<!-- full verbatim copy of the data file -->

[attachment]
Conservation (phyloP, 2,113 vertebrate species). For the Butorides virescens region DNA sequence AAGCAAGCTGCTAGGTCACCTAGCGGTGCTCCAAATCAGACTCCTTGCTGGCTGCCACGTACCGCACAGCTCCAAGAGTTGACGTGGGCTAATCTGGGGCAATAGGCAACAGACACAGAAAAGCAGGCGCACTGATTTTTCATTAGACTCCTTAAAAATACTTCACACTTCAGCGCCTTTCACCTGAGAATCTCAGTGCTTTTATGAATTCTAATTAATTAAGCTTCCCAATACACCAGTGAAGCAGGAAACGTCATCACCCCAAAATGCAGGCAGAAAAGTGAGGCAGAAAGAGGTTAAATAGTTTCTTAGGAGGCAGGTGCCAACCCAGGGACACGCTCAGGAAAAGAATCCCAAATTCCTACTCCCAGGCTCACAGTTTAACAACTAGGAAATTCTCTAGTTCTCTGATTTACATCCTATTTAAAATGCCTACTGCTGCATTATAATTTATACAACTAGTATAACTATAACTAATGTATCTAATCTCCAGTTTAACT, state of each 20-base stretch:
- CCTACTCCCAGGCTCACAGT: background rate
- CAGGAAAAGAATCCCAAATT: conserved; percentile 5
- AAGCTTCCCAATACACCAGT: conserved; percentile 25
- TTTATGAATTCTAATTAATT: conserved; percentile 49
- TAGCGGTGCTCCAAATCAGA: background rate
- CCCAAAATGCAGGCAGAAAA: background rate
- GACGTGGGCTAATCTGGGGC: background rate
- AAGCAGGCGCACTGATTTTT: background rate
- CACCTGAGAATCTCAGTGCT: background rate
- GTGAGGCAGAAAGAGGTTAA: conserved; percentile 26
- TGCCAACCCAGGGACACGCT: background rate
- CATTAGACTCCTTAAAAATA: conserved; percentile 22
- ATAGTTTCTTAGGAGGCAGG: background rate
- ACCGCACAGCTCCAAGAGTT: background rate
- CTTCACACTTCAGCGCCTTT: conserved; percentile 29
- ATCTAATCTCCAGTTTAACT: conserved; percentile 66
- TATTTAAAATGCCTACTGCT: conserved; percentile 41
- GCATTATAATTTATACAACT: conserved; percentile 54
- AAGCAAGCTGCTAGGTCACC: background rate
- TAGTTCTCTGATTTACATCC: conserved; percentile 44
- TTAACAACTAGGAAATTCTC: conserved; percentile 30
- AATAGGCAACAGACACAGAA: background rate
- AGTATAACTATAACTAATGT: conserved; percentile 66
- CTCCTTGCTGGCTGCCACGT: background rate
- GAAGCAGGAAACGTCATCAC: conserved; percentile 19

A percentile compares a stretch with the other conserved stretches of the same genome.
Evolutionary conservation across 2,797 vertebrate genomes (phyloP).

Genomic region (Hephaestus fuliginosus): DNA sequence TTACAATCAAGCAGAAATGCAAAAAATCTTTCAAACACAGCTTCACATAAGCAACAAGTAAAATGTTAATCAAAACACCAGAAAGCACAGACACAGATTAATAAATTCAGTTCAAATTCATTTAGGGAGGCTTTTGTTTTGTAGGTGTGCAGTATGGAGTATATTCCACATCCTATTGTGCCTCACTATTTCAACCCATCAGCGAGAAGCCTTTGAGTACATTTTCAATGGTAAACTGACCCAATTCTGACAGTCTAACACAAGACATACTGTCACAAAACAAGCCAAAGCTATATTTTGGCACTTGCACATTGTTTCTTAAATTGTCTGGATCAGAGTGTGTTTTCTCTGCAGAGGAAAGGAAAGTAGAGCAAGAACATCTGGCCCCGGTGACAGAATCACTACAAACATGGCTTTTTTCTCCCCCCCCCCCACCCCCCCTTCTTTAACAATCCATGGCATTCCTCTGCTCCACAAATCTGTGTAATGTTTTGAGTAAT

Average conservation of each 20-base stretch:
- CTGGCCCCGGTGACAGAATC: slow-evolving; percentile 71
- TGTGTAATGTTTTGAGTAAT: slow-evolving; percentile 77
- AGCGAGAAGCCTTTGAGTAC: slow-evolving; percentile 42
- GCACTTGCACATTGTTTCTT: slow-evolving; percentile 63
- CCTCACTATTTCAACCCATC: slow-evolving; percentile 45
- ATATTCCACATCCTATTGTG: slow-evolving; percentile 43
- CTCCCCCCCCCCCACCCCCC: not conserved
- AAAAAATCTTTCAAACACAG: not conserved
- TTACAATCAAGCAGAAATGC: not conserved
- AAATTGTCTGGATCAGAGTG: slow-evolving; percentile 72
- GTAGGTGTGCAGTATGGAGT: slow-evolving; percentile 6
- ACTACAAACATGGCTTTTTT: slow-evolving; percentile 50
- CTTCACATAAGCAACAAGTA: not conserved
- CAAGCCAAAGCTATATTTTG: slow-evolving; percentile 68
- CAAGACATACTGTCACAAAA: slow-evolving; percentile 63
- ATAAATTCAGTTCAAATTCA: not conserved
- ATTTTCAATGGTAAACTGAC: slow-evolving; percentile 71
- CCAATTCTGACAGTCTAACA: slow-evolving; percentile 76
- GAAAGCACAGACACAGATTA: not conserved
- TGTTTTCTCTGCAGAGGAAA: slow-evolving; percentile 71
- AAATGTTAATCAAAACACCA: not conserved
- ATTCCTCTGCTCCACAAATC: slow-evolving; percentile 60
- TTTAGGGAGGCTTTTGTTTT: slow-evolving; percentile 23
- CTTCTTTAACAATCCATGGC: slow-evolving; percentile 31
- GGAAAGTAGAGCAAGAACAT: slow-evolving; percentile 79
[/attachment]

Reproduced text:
Conservation (phyloP, 2,113 vertebrate species). For the Butorides virescens region DNA sequence AAGCAAGCTGCTAGGTCACCTAGCGGTGCTCCAAATCAGACTCCTTGCTGGCTGCCACGTACCGCACAGCTCCAAGAGTTGACGTGGGCTAATCTGGGGCAATAGGCAACAGACACAGAAAAGCAGGCGCACTGATTTTTCATTAGACTCCTTAAAAATACTTCACACTTCAGCGCCTTTCACCTGAGAATCTCAGTGCTTTTATGAATTCTAATTAATTAAGCTTCCCAATACACCAGTGAAGCAGGAAACGTCATCACCCCAAAATGCAGGCAGAAAAGTGAGGCAGAAAGAGGTTAAATAGTTTCTTAGGAGGCAGGTGCCAACCCAGGGACACGCTCAGGAAAAGAATCCCAAATTCCTACTCCCAGGCTCACAGTTTAACAACTAGGAAATTCTCTAGTTCTCTGATTTACATCCTATTTAAAATGCCTACTGCTGCATTATAATTTATACAACTAGTATAACTATAACTAATGTATCTAATCTCCAGTTTAACT, state of each 20-base stretch:
- CCTACTCCCAGGCTCACAGT: background rate
- CAGGAAAAGAATCCCAAATT: conserved; percentile 5
- AAGCTTCCCAATACACCAGT: conserved; percentile 25
- TTTATGAATTCTAATTAATT: conserved; percentile 49
- TAGCGGTGCTCCAAATCAGA: background rate
- CCCAAAATGCAGGCAGAAAA: background rate
- GACGTGGGCTAATCTGGGGC: background rate
- AAGCAGGCGCACTGATTTTT: background rate
- CACCTGAGAATCTCAGTGCT: background rate
- GTGAGGCAGAAAGAGGTTAA: conserved; percentile 26
- TGCCAACCCAGGGACACGCT: background rate
- CATTAGACTCCTTAAAAATA: conserved; percentile 22
- ATAGTTTCTTAGGAGGCAGG: background rate
- ACCGCACAGCTCCAAGAGTT: background rate
- CTTCACACTTCAGCGCCTTT: conserved; percentile 29
- ATCTAATCTCCAGTTTAACT: conserved; percentile 66
- TATTTAAAATGCCTACTGCT: conserved; percentile 41
- GCATTATAATTTATACAACT: conserved; percentile 54
- AAGCAAGCTGCTAGGTCACC: background rate
- TAGTTCTCTGATTTACATCC: conserved; percentile 44
- TTAACAACTAGGAAATTCTC: conserved; percentile 30
- AATAGGCAACAGACACAGAA: background rate
- AGTATAACTATAACTAATGT: conserved; percentile 66
- CTCCTTGCTGGCTGCCACGT: background rate
- GAAGCAGGAAACGTCATCAC: conserved; percentile 19

A percentile compares a stretch with the other conserved stretches of the same genome.
Evolutionary conservation across 2,797 vertebrate genomes (phyloP).

Genomic region (Hephaestus fuliginosus): DNA sequence TTACAATCAAGCAGAAATGCAAAAAATCTTTCAAACACAGCTTCACATAAGCAACAAGTAAAATGTTAATCAAAACACCAGAAAGCACAGACACAGATTAATAAATTCAGTTCAAATTCATTTAGGGAGGCTTTTGTTTTGTAGGTGTGCAGTATGGAGTATATTCCACATCCTATTGTGCCTCACTATTTCAACCCATCAGCGAGAAGCCTTTGAGTACATTTTCAATGGTAAACTGACCCAATTCTGACAGTCTAACACAAGACATACTGTCACAAAACAAGCCAAAGCTATATTTTGGCACTTGCACATTGTTTCTTAAATTGTCTGGATCAGAGTGTGTTTTCTCTGCAGAGGAAAGGAAAGTAGAGCAAGAACATCTGGCCCCGGTGACAGAATCACTACAAACATGGCTTTTTTCTCCCCCCCCCCCACCCCCCCTTCTTTAACAATCCATGGCATTCCTCTGCTCCACAAATCTGTGTAATGTTTTGAGTAAT

Average conservation of each 20-base stretch:
- CTGGCCCCGGTGACAGAATC: slow-evolving; percentile 71
- TGTGTAATGTTTTGAGTAAT: slow-evolving; percentile 77
- AGCGAGAAGCCTTTGAGTAC: slow-evolving; percentile 42
- GCACTTGCACATTGTTTCTT: slow-evolving; percentile 63
- CCTCACTATTTCAACCCATC: slow-evolving; percentile 45
- ATATTCCACATCCTATTGTG: slow-evolving; percentile 43
- CTCCCCCCCCCCCACCCCCC: not conserved
- AAAAAATCTTTCAAACACAG: not conserved
- TTACAATCAAGCAGAAATGC: not conserved
- AAATTGTCTGGATCAGAGTG: slow-evolving; percentile 72
- GTAGGTGTGCAGTATGGAGT: slow-evolving; percentile 6
- ACTACAAACATGGCTTTTTT: slow-evolving; percentile 50
- CTTCACATAAGCAACAAGTA: not conserved
- CAAGCCAAAGCTATATTTTG: slow-evolving; percentile 68
- CAAGACATACTGTCACAAAA: slow-evolving; percentile 63
- ATAAATTCAGTTCAAATTCA: not conserved
- ATTTTCAATGGTAAACTGAC: slow-evolving; percentile 71
- CCAATTCTGACAGTCTAACA: slow-evolving; percentile 76
- GAAAGCACAGACACAGATTA: not conserved
- TGTTTTCTCTGCAGAGGAAA: slow-evolving; percentile 71
- AAATGTTAATCAAAACACCA: not conserved
- ATTCCTCTGCTCCACAAATC: slow-evolving; percentile 60
- TTTAGGGAGGCTTTTGTTTT: slow-evolving; percentile 23
- CTTCTTTAACAATCCATGGC: slow-evolving; percentile 31
- GGAAAGTAGAGCAAGAACAT: slow-evolving; percentile 79